See latest COVID-19 updates on government website


4 Aug 2015

Property Estate agent, Bill Rawson, warned agents and home buyers about the perils of buying a property where alterations and additions have not been approved by the local municipality.

Rawson pointed out that private once-off Sellers are not governed by the Consumer Protection Act (CPA) and are therefore entitled to sell their properties “voetstoots”. “Voetstoots” effectively passes the risk of unapproved building plans from the Seller to the Buyer on transfer.

The Buyer of a “voetstoots” property would have to resort to expensive Court action if the Buyer wanted to claim damages from the Seller.

However, Rawson warned that the situation is much trickier for Estate Agents who are governed by the CPA – because they facilitate the sale of the property in the course of their normal business. Rawson says agents could be held accountable for not educating and informing the Seller and Purchaser of the potential liability of not ensuring municipal building compliance.

Rawson said prospective Purchasers should insist on seeing a copy of the approved plans before signing any sale documents and should use an architect or a building inspector to check the plans against the existing buildings.
John Graham CEO of home inspection company HouseCheck says he agrees with Rawson and for this reason HouseCheck routinely offers a visual comparison of the plans with the “as built” structures as part of its home inspection services. He says the Seller or the Buyer has to provide the HouseCheck inspector with a copy of the plans in order for HouseCheck to make the comparison. HouseCheck does not itself obtain plans from the local municipality.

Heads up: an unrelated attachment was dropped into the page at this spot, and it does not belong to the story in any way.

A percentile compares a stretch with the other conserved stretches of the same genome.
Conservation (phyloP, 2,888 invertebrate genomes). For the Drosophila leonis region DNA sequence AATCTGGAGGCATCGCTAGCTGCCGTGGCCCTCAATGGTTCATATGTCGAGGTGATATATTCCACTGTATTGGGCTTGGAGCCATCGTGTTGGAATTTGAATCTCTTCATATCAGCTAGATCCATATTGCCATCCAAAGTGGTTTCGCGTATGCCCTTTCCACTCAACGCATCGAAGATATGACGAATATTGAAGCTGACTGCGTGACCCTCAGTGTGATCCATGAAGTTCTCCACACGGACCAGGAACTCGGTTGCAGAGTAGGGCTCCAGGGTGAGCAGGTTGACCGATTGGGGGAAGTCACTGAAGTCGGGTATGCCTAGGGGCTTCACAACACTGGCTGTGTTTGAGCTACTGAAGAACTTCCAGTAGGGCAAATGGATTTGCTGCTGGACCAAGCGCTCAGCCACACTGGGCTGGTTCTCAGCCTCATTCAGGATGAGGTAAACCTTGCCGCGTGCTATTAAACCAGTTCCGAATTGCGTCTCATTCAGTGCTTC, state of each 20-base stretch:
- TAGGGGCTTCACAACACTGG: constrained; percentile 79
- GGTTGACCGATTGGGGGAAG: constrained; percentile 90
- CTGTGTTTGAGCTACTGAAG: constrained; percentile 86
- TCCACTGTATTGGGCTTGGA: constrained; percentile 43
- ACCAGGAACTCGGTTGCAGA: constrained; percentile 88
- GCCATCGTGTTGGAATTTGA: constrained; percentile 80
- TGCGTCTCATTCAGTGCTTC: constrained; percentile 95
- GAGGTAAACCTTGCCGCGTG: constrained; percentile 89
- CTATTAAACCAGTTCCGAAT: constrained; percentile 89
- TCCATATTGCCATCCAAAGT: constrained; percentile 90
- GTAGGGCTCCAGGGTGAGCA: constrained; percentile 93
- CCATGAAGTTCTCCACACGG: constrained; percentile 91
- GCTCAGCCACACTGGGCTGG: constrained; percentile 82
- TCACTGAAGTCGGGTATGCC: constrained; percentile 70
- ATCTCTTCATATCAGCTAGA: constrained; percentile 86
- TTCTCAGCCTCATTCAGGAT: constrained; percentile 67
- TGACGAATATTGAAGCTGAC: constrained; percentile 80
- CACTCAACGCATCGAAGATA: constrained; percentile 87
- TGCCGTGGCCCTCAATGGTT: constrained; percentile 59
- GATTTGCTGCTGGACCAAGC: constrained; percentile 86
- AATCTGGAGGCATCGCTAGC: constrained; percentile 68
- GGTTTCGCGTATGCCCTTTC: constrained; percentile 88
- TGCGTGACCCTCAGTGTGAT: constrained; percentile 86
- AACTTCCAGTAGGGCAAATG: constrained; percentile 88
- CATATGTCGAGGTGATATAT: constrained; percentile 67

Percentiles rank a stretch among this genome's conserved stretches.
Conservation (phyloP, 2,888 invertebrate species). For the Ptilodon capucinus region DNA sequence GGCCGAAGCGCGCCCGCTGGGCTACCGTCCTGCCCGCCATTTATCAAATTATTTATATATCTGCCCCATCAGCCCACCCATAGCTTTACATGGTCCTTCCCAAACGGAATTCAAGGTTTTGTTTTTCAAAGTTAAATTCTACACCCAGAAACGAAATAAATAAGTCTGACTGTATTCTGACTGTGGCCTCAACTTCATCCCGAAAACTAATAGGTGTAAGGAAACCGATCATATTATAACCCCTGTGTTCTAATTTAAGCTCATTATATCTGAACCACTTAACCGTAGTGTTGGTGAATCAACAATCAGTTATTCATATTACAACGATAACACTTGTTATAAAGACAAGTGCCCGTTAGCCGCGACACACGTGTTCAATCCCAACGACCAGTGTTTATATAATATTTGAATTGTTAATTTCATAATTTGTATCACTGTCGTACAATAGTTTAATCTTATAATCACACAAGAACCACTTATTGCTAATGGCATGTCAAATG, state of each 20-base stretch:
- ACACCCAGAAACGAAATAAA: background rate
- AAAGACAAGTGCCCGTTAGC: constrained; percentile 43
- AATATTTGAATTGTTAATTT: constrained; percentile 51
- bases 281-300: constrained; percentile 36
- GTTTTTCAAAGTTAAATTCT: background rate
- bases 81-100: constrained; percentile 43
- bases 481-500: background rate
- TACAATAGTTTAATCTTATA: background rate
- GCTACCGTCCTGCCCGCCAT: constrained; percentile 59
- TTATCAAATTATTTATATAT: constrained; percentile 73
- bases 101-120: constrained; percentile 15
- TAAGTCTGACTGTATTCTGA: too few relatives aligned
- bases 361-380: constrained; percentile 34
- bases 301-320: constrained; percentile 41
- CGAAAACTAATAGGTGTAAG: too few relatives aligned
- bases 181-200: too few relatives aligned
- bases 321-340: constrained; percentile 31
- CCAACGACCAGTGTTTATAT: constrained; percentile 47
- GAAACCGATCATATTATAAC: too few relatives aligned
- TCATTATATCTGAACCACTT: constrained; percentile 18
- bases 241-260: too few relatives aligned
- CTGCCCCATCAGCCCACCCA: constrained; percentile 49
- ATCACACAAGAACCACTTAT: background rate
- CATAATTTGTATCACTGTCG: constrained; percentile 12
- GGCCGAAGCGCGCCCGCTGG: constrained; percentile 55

Unapproved Building Plans & Voetstoots Property Graham points out that unapproved plans are only one of the serious risks which effectively passes from Seller to Buyer with a “voetstoots” property sale.
He says defects in the house structure – roof leaks, damp or cracks for instance – or unsafe or illegal geysers or electrical or plumbing or gas installations also effectively become the Buyer’s problem once a “voetstoots” sale has gone through.

Graham also agrees with Rawson that Estate Agents can be held accountable under the CPA for not educating and informing the Buyer of potential liabilities and risks.

Graham says the underfunded and under-resourced Consumer Protection Commission has yet to effectively flex its muscles as regards the liability of Estate Agents to properly educate and inform Buyers as to potential risks. But he says it is only a matter of time before there is a test case and the Estate Agent’s liability to educate and inform Buyers is routinely enforced.
Graham says more and more Estate Agents are advising their Buyers to make the sale contingent on a home inspection.

Rawson said if a Buyer only later finds out that the purchased property does not comply with the approved plans it may then be necessary for the Buyer to employ an architect or a draftsperson to draft the plans of the house as it is now and to submit the “as built” plans to the municipality for approval.
Rawson warns that the new owner may also be liable for a fine for owning a non-compliant building, or may even have to demolish parts of the building.